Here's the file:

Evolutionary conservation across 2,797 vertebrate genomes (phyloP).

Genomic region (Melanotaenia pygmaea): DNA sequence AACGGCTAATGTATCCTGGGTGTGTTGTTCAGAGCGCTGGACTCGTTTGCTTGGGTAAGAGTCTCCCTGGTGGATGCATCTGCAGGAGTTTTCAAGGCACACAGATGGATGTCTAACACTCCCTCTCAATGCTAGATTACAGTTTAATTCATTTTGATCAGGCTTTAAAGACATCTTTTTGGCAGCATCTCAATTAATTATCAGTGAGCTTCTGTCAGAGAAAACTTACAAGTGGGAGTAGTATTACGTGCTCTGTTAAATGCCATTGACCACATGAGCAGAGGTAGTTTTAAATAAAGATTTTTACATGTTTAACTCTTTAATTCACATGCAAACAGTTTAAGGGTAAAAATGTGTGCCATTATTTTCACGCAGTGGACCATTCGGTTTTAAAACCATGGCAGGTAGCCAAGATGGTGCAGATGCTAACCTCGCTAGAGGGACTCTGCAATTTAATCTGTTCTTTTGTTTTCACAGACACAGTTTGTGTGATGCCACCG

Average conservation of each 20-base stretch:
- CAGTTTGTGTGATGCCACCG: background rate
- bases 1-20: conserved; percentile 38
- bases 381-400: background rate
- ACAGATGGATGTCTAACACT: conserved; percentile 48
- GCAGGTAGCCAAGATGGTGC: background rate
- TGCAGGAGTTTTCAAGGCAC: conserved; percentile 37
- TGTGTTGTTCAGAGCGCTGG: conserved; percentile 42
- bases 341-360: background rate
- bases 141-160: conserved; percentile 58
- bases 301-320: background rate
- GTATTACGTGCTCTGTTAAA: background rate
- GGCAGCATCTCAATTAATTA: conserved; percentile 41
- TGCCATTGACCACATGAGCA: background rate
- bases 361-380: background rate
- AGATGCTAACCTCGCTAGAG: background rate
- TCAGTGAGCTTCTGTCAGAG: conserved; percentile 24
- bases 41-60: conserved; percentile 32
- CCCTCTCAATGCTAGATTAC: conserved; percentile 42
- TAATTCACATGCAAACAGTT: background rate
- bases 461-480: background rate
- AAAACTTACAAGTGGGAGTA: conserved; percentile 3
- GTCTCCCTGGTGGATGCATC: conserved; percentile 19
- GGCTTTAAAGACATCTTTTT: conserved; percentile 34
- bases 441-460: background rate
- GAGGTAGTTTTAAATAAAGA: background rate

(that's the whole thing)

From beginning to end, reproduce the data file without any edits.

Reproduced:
Evolutionary conservation across 2,797 vertebrate genomes (phyloP).

Genomic region (Melanotaenia pygmaea): DNA sequence AACGGCTAATGTATCCTGGGTGTGTTGTTCAGAGCGCTGGACTCGTTTGCTTGGGTAAGAGTCTCCCTGGTGGATGCATCTGCAGGAGTTTTCAAGGCACACAGATGGATGTCTAACACTCCCTCTCAATGCTAGATTACAGTTTAATTCATTTTGATCAGGCTTTAAAGACATCTTTTTGGCAGCATCTCAATTAATTATCAGTGAGCTTCTGTCAGAGAAAACTTACAAGTGGGAGTAGTATTACGTGCTCTGTTAAATGCCATTGACCACATGAGCAGAGGTAGTTTTAAATAAAGATTTTTACATGTTTAACTCTTTAATTCACATGCAAACAGTTTAAGGGTAAAAATGTGTGCCATTATTTTCACGCAGTGGACCATTCGGTTTTAAAACCATGGCAGGTAGCCAAGATGGTGCAGATGCTAACCTCGCTAGAGGGACTCTGCAATTTAATCTGTTCTTTTGTTTTCACAGACACAGTTTGTGTGATGCCACCG

Average conservation of each 20-base stretch:
- CAGTTTGTGTGATGCCACCG: background rate
- bases 1-20: conserved; percentile 38
- bases 381-400: background rate
- ACAGATGGATGTCTAACACT: conserved; percentile 48
- GCAGGTAGCCAAGATGGTGC: background rate
- TGCAGGAGTTTTCAAGGCAC: conserved; percentile 37
- TGTGTTGTTCAGAGCGCTGG: conserved; percentile 42
- bases 341-360: background rate
- bases 141-160: conserved; percentile 58
- bases 301-320: background rate
- GTATTACGTGCTCTGTTAAA: background rate
- GGCAGCATCTCAATTAATTA: conserved; percentile 41
- TGCCATTGACCACATGAGCA: background rate
- bases 361-380: background rate
- AGATGCTAACCTCGCTAGAG: background rate
- TCAGTGAGCTTCTGTCAGAG: conserved; percentile 24
- bases 41-60: conserved; percentile 32
- CCCTCTCAATGCTAGATTAC: conserved; percentile 42
- TAATTCACATGCAAACAGTT: background rate
- bases 461-480: background rate
- AAAACTTACAAGTGGGAGTA: conserved; percentile 3
- GTCTCCCTGGTGGATGCATC: conserved; percentile 19
- GGCTTTAAAGACATCTTTTT: conserved; percentile 34
- bases 441-460: background rate
- GAGGTAGTTTTAAATAAAGA: background rate